There are a couple of other songs where the Mars Volta flirt with brighter sounds. The relaxed “Shore Story” feels like a languid day at home, all slow guitar notes, and easygoing electric piano chords. Lyrically, though, Bixler-Zavala is singing about being unable to relax due to the paranoia of being observed. “Cerulea” puts Bixler-Zavala’s vocals up front, nearly a cappella at first, aside from keyboard tinkles. The intensity increases as it goes, though. First, there’s a simple acoustic guitar accompaniment with just a kick drum. Then there’s humming electric guitar, steady bass thumps, and active snare drumming. The track never quite sheds its pleasant opening feel, though, and Rodriguez-Lopez even puts in a melodic, almost bright guitar line over the song’s final minute.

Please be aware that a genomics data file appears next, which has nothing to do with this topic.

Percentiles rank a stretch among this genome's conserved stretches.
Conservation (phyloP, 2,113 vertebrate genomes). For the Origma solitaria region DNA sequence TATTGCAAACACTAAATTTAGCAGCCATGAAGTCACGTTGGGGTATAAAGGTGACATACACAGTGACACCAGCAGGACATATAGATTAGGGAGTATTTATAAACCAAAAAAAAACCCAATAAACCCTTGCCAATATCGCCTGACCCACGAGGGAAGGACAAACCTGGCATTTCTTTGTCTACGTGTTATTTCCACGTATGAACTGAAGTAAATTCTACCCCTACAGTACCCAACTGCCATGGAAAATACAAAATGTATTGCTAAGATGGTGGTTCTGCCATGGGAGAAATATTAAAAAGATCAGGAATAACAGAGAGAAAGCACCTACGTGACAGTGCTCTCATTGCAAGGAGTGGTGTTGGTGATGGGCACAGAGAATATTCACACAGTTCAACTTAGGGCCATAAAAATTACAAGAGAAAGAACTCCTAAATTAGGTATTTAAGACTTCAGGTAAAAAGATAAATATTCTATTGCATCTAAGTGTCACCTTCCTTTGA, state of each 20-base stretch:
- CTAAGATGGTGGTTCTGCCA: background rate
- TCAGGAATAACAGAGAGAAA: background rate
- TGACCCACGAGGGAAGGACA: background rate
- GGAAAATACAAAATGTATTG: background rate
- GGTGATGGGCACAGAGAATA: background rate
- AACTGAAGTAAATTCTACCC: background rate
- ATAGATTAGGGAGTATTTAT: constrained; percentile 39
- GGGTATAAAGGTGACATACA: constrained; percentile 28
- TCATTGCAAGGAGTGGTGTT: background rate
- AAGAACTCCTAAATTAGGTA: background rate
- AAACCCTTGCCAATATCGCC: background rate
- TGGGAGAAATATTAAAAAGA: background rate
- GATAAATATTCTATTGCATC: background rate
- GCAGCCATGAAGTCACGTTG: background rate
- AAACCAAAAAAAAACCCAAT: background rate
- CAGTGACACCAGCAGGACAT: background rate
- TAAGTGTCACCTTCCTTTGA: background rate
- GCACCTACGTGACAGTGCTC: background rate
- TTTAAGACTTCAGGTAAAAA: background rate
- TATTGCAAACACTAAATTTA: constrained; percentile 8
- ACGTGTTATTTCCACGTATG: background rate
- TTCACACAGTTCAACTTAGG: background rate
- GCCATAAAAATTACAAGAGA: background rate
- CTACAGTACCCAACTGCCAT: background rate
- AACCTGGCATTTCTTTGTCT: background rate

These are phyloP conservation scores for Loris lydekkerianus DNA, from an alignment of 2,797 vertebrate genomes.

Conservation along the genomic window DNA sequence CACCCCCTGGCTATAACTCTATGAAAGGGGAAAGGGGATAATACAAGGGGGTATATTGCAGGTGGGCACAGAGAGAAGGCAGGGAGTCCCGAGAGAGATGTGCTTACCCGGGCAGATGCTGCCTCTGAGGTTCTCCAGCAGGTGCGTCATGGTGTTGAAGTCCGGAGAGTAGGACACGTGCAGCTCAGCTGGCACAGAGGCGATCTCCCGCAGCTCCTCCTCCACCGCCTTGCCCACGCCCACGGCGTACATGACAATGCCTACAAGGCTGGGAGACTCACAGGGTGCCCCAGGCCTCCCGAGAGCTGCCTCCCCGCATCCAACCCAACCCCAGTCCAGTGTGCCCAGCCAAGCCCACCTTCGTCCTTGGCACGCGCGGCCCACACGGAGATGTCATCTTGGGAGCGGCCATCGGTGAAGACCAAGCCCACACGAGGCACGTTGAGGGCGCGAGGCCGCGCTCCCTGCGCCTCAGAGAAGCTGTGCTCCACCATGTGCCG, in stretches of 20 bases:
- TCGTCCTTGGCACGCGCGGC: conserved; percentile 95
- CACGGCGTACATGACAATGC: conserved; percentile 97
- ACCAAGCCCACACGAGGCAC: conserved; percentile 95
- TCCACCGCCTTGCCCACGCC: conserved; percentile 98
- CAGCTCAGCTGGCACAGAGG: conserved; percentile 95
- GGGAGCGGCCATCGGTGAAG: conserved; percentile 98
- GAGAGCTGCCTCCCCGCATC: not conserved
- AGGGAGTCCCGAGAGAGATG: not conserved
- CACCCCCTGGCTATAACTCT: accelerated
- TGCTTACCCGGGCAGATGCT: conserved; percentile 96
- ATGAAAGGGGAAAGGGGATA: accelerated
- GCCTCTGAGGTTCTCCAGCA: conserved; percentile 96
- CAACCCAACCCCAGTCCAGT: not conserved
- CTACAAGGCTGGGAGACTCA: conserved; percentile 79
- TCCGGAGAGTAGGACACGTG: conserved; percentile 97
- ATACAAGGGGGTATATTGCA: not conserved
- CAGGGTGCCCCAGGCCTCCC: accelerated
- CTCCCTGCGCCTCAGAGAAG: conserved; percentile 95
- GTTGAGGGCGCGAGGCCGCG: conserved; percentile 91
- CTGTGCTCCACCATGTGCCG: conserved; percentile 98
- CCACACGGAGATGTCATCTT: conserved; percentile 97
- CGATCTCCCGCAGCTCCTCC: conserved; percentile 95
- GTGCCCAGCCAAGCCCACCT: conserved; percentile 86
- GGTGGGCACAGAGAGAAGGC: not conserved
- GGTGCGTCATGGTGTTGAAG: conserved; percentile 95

There are other places where the group shows off some range. “Tourmaline” opens with a folky, faux classical acoustic guitar that wouldn’t be out of place on an Opeth record. The song then goes into full ’70s prog-rock ballad style, something Bixler-Zavala is perfectly suited to as a vocalist. Then there’s “Collapsible Shoulders”, a weird hybrid track. It has maybe the poppiest refrain on the album, but it’s also cut through with spoken word bits that intentionally recall moments from At the Drive-In.

The Mars Volta becomes more rewarding with repetition. Despite the outwardly more accessible style, the group has stuffed the record full of interesting musical choices. Many of these choices are readily apparent, especially when it involves Bixler-Zavala’s melodies and Rodriguez-Lopez’s guitars. With the remaining trio of musicians, listening through headphones reveals many more fascinating performance details that aren’t as obvious at first. Once longtime fans have adjusted their expectations, there’s a lot of great material to dig into on this record.

RATING 8 / 10